Born in Bayamón, Puerto Rico / Works in Dallas, TX
Juan is part of Curina’s current virtual exhibition Taste of You.
“I come from a mid-lower class family. Everything had to be shared…Spaces and corners inside the house acquired special importance and became meaningful. We learned to cherish every object and me as a creative child understood the value of each one of these objects, its shape and its placing in the house.
In Puerto Rico’s / Caribbean’s weather cross ventilation is super important, especially in small homes. The Miami window place an important role in our everyday life. It wasn’t only for ventilation, it helped with hanging the clothes to dry and it was also a communication system between neighbors. We would open the windows and communicate with each other, we would trade toys or share yesterdays leftovers. In my work, even when abstract, there are glimpses of corners, table tops, vases, glassware, Miami windows amongst other household elements.
As part of my practice I explore my identity as a brother, as a son, as a Puerto Rican and so on by remembering and paying homage to the place I grew up in. With all this I have also started analyzing and researching events that formed and shaped Puerto Ricans, Caribbeans and Latin Americans oneness.”
Hannah: The idea for the current exhibition Taste of You came from a larger vein of thinking of intimacy outside of romantic relationships. For example, food rituals with families and friends being a sensual experience yet aromantic.
You talk about how gardens were centerpoints for family bonding in your Puerto Rican home. In what ways does your art function like a garden? In what ways is it different?
Juan: My works are pictoric representation of any given garden. It is not a specific one but more of an intent of visually understanding the feeling I get or how I used to feel in the back patio of the house I grew up in. My gardens are homages to moments through my life. Memories of my father cutting the lawn, my mom doing the laundry and serenating me, about me and my sibling playing. It is a homage to my family, to how safe I felt, to the long conversations with the neighbors and to the healing force of nature.
H: Do you ever imagine what your works taste like?
J: They taste like coffee, like coconut and like the sweet drop of juice that comes out of the jungle geranium stem. Taste like mist and mango, like guanabana and sea water…
H: What is one memorable food-sharing ritual (holiday-related or not)?
J: I remember knocking down yellow coconuts from a short coconut tree we had in our backyard. My dad would open a hole on the top with a sharp machete and my mom would pour that sweet water on containers and put them on the fridge until cold. Then she would get some plastic cups and gave us all a cup of cold coconut water. Like a priest blessing his congregation.
H: Send me your favorite recipe!
Pork Pot Roast
- 4 pounds pork shoulder
- 1 tablespoon salt
- 1 tablespoon black pepper
- 2 tablespoons dried oregano
- 4 cloves garlic, peeled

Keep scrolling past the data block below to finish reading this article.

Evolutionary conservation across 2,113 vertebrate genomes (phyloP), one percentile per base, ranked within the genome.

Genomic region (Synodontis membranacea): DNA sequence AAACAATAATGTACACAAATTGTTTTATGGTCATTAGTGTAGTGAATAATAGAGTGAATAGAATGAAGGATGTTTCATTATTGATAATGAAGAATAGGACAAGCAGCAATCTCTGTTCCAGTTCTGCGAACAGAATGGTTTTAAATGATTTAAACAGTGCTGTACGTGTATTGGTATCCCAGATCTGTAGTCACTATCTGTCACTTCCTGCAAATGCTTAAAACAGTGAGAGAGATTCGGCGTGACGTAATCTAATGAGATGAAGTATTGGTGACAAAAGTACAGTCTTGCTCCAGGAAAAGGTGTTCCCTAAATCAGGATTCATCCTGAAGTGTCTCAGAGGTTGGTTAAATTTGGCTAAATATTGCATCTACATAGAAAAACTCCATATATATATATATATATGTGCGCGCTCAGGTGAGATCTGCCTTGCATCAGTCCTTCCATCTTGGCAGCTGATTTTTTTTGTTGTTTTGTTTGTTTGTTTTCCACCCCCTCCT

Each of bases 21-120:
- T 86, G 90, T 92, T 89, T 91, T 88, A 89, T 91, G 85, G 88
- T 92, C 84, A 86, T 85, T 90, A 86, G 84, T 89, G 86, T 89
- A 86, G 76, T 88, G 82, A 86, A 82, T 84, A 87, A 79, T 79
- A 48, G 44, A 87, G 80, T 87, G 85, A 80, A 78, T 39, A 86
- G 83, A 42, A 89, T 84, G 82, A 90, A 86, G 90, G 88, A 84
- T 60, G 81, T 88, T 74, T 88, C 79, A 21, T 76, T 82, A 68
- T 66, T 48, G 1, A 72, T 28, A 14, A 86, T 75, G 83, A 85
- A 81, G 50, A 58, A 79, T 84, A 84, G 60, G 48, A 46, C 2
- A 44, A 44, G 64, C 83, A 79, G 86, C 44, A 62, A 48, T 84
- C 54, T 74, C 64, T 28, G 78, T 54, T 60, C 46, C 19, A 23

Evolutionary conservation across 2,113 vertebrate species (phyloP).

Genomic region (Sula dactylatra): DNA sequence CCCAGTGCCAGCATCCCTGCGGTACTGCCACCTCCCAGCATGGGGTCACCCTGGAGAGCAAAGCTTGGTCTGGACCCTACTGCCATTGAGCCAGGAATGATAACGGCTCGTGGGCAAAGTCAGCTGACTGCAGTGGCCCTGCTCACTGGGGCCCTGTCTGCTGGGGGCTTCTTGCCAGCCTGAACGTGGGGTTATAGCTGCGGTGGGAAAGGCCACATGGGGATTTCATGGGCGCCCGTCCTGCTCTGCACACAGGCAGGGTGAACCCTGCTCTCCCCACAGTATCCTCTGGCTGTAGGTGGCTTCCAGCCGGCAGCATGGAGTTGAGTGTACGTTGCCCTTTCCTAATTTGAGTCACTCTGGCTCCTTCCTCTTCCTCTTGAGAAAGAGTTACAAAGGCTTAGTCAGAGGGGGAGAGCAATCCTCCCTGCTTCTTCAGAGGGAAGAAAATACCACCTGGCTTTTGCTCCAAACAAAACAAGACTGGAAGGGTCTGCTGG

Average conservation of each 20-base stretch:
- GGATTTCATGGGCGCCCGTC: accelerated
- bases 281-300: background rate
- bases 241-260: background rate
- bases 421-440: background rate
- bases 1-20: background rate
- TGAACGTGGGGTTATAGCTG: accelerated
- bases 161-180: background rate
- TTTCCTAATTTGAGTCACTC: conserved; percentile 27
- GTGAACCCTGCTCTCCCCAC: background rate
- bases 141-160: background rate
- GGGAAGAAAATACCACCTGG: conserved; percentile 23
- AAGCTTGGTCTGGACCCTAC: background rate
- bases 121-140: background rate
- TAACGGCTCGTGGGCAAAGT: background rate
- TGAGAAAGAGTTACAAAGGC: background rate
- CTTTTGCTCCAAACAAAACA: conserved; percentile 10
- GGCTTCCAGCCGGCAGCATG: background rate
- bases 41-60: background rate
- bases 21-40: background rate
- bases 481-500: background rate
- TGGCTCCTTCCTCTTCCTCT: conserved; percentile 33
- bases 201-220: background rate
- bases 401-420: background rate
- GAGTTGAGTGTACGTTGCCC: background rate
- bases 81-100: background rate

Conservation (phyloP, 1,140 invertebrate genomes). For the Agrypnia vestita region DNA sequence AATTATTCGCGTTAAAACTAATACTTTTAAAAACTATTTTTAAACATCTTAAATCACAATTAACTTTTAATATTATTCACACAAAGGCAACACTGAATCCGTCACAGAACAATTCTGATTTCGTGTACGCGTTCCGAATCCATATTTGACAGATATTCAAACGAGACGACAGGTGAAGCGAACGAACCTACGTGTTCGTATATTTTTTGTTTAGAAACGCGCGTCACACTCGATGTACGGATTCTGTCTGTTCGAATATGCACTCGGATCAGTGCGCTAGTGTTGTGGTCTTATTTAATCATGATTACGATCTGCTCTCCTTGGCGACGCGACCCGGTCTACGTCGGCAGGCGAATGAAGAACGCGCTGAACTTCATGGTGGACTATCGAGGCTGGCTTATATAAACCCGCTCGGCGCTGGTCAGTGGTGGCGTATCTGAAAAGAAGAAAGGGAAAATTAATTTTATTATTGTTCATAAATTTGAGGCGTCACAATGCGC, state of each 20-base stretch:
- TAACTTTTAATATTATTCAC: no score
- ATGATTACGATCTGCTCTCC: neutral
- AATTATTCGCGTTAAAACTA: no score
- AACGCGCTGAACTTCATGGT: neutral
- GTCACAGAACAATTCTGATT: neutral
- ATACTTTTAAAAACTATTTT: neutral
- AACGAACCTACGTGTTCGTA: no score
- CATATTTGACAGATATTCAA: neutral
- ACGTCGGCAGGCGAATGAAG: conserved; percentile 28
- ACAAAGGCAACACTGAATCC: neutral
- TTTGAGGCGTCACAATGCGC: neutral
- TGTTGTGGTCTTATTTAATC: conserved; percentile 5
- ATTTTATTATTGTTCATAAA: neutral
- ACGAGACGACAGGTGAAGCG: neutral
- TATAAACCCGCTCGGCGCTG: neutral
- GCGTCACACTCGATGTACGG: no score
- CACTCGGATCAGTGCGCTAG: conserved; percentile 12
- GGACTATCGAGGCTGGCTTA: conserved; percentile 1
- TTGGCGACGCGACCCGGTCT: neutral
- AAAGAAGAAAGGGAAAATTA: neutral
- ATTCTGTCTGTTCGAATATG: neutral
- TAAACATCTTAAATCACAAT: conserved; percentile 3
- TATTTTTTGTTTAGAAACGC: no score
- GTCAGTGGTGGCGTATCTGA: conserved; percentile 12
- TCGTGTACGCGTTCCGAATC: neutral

- 1/3 cup corn oil
- 2 cups water or chicken stock, more as needed
- Remove any excess fat and skin from the meat. Make small cuts all over. Wash dry.
- In a mortar, combine the salt, pepper, oregano, garlic, and oil. Crush all of the ingredients to make a paste. Rub the meat with this mixture. Place it in a bowl and cover it with plastic wrap. Refrigerate for 2 hours.
- In a large pot, brown the meat over high heat. Lower the heat and add the water or stock. Cook, covered, over medium low heat for 3 hours. Add more liquid if necessary.
- The pot roast is done when the meat shreds easily. To serve, cut the meat off the bone.
On your process…
H: A lot of materials you use are reminiscent of domestic spaces. Are you affected by your own work environment? What is it like?
J: I have always been a very economical artist. I grew up with what was necessary. A roof and food on the table. So even when my parents did work super hard to get me my art supplies, I was always super aware of the sacrifice they were making. So, I guess I learned to improvise and repurpose. Which was a common thing for us. We all inherited the cloths from our older siblings and the butter container always became the “spfrito” container.
When I went to Dijon to complete the SMU/ENSA residency I researched for an inexpensive way to travel with my supplies from Dallas to France and ended up buying nylon shower curtains with floral patterns to work on top with spray paint. So, I guess that since Maria happened a few days before I left to Dijon, I was trying to somehow put myself in the position of everyone in the island which I knew thew where going to have to start getting creative with repurposing everything. So this is part of my process…finding other means to say what I want to say.
H: Are there parallels between plant growth and the way you build your paintings?
J: Not necessarily…I have some kind of plant-based pattern catalog and I just play around with it depending on the composition I want to create and the materials involved.
H: I see the “sprouting” or “spraying” shape across a lot of your series. Where and when did this come from?
J: I guess that it comes from me realizing how life works. It is a symbolic representation of growing and moving on, of finding your own way and direction and still be connected to the same roots.
H: How did your studying of printmaking influence your current practice?
From print making a kept, a serious sense of discipline, planning strategies, overlapping and composition.
H: What are some new things you want to try in 2021?
I want to spend more time outdoors and cook. Regarding my practice I want to be able to balance my intensely colorful work with some more sober imagery.
All images from artist Juan Alberto Negroni and his website .